Once there were two brothers. You know their story, more than likely. One was wasteful, exploitative, wanton, licentious. One was rigid, moralistic, uptight, legalistic. Two brothers with two personalities and two sets of attendant sins. But their father loved them both and all that he had belonged to both of them equally.

This is how staggeringly awesome the gospel of Jesus is.

Two sisters. One is a busybody, the other kinda poky. One rarely Sabbaths; the other makes every day a Sabbath. The prescription for both is worship of Jesus.

Two Americans. One is a practicing homosexual and proud of it. The other is a practicing Baptist and proud of it. One trusts his feelings, the other trusts his actions. Both are in desperate need of Jesus for pretty much the same reason.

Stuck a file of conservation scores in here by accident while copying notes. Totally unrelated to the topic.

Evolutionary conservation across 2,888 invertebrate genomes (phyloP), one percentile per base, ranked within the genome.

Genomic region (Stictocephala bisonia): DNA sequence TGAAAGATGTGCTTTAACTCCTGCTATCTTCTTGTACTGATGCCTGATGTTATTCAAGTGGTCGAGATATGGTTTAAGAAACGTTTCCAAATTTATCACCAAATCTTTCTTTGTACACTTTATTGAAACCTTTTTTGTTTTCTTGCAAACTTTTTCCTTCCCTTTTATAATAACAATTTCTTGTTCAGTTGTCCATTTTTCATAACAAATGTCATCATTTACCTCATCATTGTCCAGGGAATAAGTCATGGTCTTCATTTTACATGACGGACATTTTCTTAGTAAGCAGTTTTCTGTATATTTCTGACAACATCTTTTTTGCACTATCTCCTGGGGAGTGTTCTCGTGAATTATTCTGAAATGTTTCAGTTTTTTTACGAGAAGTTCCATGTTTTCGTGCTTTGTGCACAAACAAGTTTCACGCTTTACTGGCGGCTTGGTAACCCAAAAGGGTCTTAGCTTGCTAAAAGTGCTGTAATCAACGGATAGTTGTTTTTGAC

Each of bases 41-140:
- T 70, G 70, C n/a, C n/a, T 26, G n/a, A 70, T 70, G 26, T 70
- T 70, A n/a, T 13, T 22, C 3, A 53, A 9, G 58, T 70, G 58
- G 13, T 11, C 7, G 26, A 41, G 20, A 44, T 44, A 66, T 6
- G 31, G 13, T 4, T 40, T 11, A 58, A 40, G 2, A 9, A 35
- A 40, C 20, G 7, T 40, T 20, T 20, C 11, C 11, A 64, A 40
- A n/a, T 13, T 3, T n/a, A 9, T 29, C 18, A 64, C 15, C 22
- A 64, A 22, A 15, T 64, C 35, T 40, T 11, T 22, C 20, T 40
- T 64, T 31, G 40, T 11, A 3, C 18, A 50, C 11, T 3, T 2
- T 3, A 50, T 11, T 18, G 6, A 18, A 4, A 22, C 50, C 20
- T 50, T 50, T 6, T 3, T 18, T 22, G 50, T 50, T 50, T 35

This is how wonderful the gospel of Jesus is. It’s the skeleton key for all of humanity.

Medicine doesn’t work this way. You don’t treat spina bifida with drugs for leukemia. (At least, I don’t think you do.) You don’t give a decongestant to a kid with athlete’s foot. For every condition, there is a specific treatment. Different symptoms, different fixes.

But the gospel isn’t like that. It fixes everything.

We all exhibit a multitude of symptoms for our conditions, running the gamut from self-indulgent immorality to self-satisfying morality. Opposite ends of the spectrum and everywhere in between. Whatever your symptoms, the gospel is the answer.

There is no problem, pain, or perniciousness outside the universe-spanning scope of the gospel.
The gospel carries with it resurrection power.

So Jew or Greek, slave or free, male or female, rich or poor, smart or dumb, well or sick, bad or good . . . the gospel is the power to save for all who believe.

The gospel is the antidote to everything.

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